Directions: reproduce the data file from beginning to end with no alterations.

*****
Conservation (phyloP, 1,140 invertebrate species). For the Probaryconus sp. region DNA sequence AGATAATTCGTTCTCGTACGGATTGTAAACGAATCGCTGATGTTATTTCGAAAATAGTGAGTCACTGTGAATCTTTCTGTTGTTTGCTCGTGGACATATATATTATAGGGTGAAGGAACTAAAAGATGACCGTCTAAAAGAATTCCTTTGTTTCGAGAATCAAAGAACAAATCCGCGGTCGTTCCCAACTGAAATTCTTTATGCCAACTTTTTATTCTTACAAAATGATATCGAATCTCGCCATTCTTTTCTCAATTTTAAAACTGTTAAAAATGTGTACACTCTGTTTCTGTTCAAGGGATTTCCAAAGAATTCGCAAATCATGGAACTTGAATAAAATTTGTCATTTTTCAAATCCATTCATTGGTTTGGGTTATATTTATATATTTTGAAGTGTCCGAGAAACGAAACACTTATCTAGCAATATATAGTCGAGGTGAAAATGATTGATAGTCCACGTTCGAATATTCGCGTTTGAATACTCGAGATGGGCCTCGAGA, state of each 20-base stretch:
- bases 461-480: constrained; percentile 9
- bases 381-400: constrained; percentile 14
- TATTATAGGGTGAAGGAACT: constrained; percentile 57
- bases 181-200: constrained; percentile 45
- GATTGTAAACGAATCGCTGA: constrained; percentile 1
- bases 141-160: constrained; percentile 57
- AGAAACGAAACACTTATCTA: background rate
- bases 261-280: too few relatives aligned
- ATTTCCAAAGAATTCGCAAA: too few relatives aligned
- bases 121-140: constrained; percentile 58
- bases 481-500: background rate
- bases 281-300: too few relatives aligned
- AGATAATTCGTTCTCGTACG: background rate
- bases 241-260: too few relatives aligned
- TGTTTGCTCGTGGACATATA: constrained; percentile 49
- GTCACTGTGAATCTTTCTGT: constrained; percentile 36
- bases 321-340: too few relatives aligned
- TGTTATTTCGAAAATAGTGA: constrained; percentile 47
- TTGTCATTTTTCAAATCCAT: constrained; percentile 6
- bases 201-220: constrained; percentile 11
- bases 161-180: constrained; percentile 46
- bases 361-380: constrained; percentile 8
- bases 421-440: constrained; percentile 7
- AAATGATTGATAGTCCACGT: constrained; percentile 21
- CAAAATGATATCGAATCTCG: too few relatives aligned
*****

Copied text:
Conservation (phyloP, 1,140 invertebrate species). For the Probaryconus sp. region DNA sequence AGATAATTCGTTCTCGTACGGATTGTAAACGAATCGCTGATGTTATTTCGAAAATAGTGAGTCACTGTGAATCTTTCTGTTGTTTGCTCGTGGACATATATATTATAGGGTGAAGGAACTAAAAGATGACCGTCTAAAAGAATTCCTTTGTTTCGAGAATCAAAGAACAAATCCGCGGTCGTTCCCAACTGAAATTCTTTATGCCAACTTTTTATTCTTACAAAATGATATCGAATCTCGCCATTCTTTTCTCAATTTTAAAACTGTTAAAAATGTGTACACTCTGTTTCTGTTCAAGGGATTTCCAAAGAATTCGCAAATCATGGAACTTGAATAAAATTTGTCATTTTTCAAATCCATTCATTGGTTTGGGTTATATTTATATATTTTGAAGTGTCCGAGAAACGAAACACTTATCTAGCAATATATAGTCGAGGTGAAAATGATTGATAGTCCACGTTCGAATATTCGCGTTTGAATACTCGAGATGGGCCTCGAGA, state of each 20-base stretch:
- bases 461-480: constrained; percentile 9
- bases 381-400: constrained; percentile 14
- TATTATAGGGTGAAGGAACT: constrained; percentile 57
- bases 181-200: constrained; percentile 45
- GATTGTAAACGAATCGCTGA: constrained; percentile 1
- bases 141-160: constrained; percentile 57
- AGAAACGAAACACTTATCTA: background rate
- bases 261-280: too few relatives aligned
- ATTTCCAAAGAATTCGCAAA: too few relatives aligned
- bases 121-140: constrained; percentile 58
- bases 481-500: background rate
- bases 281-300: too few relatives aligned
- AGATAATTCGTTCTCGTACG: background rate
- bases 241-260: too few relatives aligned
- TGTTTGCTCGTGGACATATA: constrained; percentile 49
- GTCACTGTGAATCTTTCTGT: constrained; percentile 36
- bases 321-340: too few relatives aligned
- TGTTATTTCGAAAATAGTGA: constrained; percentile 47
- TTGTCATTTTTCAAATCCAT: constrained; percentile 6
- bases 201-220: constrained; percentile 11
- bases 161-180: constrained; percentile 46
- bases 361-380: constrained; percentile 8
- bases 421-440: constrained; percentile 7
- AAATGATTGATAGTCCACGT: constrained; percentile 21
- CAAAATGATATCGAATCTCG: too few relatives aligned